On October 3, 1949, the first Larnedite to pick up a telecast on his television set was Jim Adams.


In the 1950's the Ed Sullivan Show became the toast of the town as a "really big show".

Dedication and ceremonies for the formal opening of the St. Joseph Memorial Hospital were held on April 21 - 22, 1951. This fifty-two bed hospital was built at an approximate cost of $800,000.

Workmen put the finishing touches on Larned's R.V. Phinney School at 12th and Park Streets in August 1952. The school was built at a cost of $223,000 and was ready for the start of school on September 2.

The Korean War lasted from 1950 to 1953, and Dwight D. Eisenhower was inaugurated President in 1953.

Larned's population reached over 5,000 for the first time in its history in 1954. The population for the city of Larned was 5,098 and 9,605 Pawnee County.

The Financial Statement of First State Bank on
December 31,1951 read as follows:

Cash & Due from Banks $1,876,359.95   Deposits $5,517,198.49
U.S. Govt. & Muni Bonds $2,474,190.00   Capital Accounts
Loans $1,486,313.45   Capital $100,000.00
Buildings & Fixtures $5,000.00   Surplus $100,000.00
Other Assets $6,000.00   Undivided Profits $130,664.91
TOTAL $5,847,863.40   TOTAL $5,847,863.40


Board of Directors

K.H. Peters H.M. Reed H.L. Reed
Fred B. Reed Frances R. Peters  


H.L. Reed became the eighth President of First State Bank in 1951 and held that position through 1963.

He was born in Larned, Kansas, on July 20, 1890, the son of H.H. Reed. Upon attending Larned schools, he finished his education at Colorado College. In 1922, he married Mae Couchman of Garfield and they had two daughters: Mrs. Bill R. (JoAnn) Cole, and Mrs. Walter (Norma) Crawford.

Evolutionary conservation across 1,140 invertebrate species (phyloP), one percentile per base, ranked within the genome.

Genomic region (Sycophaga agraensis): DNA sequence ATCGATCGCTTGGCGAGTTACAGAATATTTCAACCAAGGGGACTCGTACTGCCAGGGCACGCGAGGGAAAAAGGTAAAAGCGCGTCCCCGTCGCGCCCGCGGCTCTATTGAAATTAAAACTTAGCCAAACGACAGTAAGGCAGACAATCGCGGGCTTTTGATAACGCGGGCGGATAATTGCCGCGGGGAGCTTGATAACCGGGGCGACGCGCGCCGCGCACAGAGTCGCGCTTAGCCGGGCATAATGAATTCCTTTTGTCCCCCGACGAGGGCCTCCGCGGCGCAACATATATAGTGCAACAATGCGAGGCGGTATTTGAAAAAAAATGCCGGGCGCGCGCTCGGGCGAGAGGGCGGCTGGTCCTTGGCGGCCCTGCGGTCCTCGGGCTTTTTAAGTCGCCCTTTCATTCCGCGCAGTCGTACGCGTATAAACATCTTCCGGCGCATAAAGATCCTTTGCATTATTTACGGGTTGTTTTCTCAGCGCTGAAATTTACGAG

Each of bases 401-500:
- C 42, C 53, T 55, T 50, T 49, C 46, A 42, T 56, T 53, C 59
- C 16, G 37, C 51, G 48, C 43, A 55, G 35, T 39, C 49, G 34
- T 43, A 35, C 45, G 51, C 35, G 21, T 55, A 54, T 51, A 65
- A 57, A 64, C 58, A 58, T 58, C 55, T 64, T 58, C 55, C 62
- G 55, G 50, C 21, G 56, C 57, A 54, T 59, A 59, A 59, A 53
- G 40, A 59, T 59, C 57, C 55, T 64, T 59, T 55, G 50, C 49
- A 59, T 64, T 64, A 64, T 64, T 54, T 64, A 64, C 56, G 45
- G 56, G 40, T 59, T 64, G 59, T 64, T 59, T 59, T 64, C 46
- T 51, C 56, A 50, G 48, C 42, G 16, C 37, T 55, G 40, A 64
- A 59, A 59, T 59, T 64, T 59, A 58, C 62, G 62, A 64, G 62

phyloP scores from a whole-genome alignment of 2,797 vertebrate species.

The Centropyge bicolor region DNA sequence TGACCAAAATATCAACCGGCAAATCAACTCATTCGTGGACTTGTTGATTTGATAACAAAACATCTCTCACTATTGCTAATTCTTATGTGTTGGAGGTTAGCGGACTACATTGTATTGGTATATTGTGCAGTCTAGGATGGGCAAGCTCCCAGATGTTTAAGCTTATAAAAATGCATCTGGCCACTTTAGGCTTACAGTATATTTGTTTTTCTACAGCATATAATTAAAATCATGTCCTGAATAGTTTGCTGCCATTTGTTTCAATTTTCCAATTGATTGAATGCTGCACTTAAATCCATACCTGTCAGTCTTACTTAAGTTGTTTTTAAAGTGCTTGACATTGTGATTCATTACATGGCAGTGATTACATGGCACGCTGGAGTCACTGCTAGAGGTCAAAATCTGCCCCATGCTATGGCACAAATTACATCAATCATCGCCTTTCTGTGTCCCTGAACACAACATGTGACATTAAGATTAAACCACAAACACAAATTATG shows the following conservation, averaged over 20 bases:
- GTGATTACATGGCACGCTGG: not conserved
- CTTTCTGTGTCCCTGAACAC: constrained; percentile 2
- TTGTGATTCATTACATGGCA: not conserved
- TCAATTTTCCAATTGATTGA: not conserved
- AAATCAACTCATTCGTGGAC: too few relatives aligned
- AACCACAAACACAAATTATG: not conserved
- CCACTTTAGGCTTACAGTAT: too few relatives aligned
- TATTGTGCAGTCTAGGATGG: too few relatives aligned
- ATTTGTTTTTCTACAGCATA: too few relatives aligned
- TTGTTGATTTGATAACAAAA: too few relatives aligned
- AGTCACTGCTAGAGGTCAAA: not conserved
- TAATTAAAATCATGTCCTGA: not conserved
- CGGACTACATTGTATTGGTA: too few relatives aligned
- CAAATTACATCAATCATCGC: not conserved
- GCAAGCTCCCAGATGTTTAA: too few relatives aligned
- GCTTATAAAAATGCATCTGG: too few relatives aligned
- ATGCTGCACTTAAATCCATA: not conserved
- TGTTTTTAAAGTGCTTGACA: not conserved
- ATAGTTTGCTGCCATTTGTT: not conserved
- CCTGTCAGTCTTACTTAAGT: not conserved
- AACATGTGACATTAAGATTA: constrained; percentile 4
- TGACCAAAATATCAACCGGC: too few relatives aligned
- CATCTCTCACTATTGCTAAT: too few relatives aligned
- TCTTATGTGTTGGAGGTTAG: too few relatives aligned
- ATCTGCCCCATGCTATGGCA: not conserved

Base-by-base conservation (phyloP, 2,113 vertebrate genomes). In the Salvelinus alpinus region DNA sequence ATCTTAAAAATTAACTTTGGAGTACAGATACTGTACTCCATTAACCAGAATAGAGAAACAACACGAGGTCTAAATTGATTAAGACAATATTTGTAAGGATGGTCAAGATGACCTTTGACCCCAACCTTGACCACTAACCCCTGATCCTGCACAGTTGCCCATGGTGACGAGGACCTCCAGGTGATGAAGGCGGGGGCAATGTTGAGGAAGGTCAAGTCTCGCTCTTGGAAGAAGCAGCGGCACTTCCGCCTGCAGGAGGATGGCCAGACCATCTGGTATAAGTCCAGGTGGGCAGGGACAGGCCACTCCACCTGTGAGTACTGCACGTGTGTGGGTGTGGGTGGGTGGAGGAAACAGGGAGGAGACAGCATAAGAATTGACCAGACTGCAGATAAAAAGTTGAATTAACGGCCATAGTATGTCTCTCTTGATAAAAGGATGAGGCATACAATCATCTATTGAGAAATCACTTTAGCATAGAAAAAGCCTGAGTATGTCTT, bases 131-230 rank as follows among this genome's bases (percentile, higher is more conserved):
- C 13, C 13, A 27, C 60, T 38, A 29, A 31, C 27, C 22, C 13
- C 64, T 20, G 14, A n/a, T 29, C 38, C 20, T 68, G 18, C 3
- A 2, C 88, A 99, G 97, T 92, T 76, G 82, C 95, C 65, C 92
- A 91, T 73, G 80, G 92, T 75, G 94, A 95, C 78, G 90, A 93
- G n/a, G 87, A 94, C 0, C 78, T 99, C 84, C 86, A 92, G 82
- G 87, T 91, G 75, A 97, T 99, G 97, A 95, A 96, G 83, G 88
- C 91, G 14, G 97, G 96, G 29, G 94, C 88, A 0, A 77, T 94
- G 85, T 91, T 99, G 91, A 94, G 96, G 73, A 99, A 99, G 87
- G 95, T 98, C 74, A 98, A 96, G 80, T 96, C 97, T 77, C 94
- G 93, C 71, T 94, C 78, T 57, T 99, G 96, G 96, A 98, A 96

He began working at First State Bank in 1912, and served 65 years with the bank until his death in 1977. He started at the bottom - collecting past due notes for businesses that had bank accounts. From January 10, 1951 to January 9, 1964, he served as President; and from January 9, 1964 until his death in 1977, he served as Chairman of the Board. H.L. Reed was director of First State Bank from 1932 to 1977.

H.L. Reed had a keen interest in what was going on in the community. He was a Legion of Honor member and a charter member of the Larned Kiwanis club. He also served as the financial advisor to Henry and J.D. Jordaan who left a nearly $2 million estate to Larned and Pawnee County.

For many years Mr. Reed gave away hundreds of autographed $1 bills during the Christmas season to friends and acquaintances.

The following is an article from the Wichita Eagle and Beacon dated Sunday, August 10, 1975, entitled Town Banks on 'Hopper,' epitomizes the spirit of H. L. Reed:

"LARNED, Kans. - They used to call H.L. Reed "Hopper" back in the 1900s when he hopped around the state on his Indian motorcycle. But most people here associate him with the First State Bank.